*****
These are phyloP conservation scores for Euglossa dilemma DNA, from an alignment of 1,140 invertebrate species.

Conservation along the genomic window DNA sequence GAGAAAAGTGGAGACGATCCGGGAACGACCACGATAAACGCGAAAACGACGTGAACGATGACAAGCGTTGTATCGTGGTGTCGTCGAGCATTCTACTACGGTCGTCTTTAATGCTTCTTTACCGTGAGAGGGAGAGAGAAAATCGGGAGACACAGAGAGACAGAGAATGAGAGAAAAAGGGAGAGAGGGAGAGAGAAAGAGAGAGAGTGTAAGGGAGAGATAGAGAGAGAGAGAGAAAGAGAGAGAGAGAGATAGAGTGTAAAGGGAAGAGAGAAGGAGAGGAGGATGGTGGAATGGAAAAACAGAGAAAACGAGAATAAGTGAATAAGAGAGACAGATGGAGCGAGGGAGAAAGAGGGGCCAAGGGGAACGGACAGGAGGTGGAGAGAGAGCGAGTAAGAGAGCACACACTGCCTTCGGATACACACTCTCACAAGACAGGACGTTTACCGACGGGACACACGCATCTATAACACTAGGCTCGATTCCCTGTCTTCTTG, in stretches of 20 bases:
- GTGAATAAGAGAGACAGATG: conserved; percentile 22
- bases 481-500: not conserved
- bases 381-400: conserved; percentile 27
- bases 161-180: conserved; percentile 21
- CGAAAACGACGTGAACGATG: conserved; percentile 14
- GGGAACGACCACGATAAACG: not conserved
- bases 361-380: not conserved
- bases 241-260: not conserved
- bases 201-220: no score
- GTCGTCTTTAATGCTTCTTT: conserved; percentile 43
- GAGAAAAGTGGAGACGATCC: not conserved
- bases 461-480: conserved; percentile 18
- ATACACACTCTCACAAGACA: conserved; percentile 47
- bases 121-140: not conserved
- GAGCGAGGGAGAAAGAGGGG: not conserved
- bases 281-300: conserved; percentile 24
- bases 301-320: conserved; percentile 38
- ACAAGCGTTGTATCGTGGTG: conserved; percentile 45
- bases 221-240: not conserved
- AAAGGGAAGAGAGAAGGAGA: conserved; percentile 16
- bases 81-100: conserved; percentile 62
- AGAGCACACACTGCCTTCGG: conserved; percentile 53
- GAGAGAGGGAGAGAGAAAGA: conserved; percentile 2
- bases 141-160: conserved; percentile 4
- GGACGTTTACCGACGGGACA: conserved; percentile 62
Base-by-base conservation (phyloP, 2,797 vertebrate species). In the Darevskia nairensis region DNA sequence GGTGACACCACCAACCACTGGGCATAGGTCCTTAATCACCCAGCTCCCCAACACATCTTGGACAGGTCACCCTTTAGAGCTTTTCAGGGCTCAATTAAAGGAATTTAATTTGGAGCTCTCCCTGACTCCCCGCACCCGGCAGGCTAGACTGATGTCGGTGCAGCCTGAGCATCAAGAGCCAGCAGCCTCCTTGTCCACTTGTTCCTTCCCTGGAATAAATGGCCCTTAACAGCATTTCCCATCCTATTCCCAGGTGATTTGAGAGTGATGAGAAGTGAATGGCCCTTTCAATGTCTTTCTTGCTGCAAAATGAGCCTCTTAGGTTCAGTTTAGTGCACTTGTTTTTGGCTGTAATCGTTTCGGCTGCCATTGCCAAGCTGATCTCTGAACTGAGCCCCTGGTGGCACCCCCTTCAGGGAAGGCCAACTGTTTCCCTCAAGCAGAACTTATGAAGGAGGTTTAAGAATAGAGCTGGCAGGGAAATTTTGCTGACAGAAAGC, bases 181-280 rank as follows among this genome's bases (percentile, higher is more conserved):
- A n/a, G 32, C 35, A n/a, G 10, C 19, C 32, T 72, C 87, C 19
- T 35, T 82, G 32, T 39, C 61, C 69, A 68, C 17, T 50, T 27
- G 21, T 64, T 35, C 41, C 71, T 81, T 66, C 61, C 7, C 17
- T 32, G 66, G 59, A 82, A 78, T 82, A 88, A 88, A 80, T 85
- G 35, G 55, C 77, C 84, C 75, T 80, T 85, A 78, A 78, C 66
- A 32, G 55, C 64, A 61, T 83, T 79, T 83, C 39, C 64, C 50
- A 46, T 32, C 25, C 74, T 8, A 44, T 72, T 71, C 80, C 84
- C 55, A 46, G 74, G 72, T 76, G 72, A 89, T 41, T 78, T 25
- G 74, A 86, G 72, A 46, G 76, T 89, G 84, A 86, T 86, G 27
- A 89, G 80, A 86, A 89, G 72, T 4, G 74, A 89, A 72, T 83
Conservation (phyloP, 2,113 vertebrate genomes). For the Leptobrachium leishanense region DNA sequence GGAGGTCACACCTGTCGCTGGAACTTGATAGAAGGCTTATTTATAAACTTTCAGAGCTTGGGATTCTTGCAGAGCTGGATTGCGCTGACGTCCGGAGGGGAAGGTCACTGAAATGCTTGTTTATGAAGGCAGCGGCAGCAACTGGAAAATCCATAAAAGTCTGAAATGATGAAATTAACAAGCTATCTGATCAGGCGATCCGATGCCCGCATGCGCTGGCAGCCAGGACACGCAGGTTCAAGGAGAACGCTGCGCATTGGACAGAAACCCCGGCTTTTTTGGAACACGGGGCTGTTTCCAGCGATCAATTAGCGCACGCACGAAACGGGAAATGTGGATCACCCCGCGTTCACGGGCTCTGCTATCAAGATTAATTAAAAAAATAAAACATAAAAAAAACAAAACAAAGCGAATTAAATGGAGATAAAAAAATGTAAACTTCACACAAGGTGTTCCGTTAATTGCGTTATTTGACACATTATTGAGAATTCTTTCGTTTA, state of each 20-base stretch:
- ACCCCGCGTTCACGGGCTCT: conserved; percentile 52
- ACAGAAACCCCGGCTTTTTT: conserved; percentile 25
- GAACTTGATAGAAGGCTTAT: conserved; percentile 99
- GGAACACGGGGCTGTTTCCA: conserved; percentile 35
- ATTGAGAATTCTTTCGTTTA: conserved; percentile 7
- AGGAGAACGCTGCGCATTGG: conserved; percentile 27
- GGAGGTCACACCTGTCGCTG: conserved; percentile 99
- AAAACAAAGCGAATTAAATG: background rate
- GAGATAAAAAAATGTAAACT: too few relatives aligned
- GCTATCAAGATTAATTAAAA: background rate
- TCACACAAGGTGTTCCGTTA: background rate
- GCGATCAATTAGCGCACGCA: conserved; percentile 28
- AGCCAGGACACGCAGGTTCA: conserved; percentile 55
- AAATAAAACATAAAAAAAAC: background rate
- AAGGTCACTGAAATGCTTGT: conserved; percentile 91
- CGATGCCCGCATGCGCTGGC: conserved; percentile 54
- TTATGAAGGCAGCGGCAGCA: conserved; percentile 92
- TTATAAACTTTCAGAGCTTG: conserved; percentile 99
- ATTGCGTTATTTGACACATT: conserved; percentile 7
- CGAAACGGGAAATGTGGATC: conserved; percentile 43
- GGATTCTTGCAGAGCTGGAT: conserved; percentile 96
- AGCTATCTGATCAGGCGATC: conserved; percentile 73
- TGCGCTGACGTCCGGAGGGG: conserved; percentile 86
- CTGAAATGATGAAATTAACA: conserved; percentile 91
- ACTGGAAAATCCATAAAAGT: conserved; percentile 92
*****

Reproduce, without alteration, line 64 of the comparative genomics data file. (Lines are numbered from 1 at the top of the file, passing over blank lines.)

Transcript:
- ACTGGAAAATCCATAAAAGT: conserved; percentile 92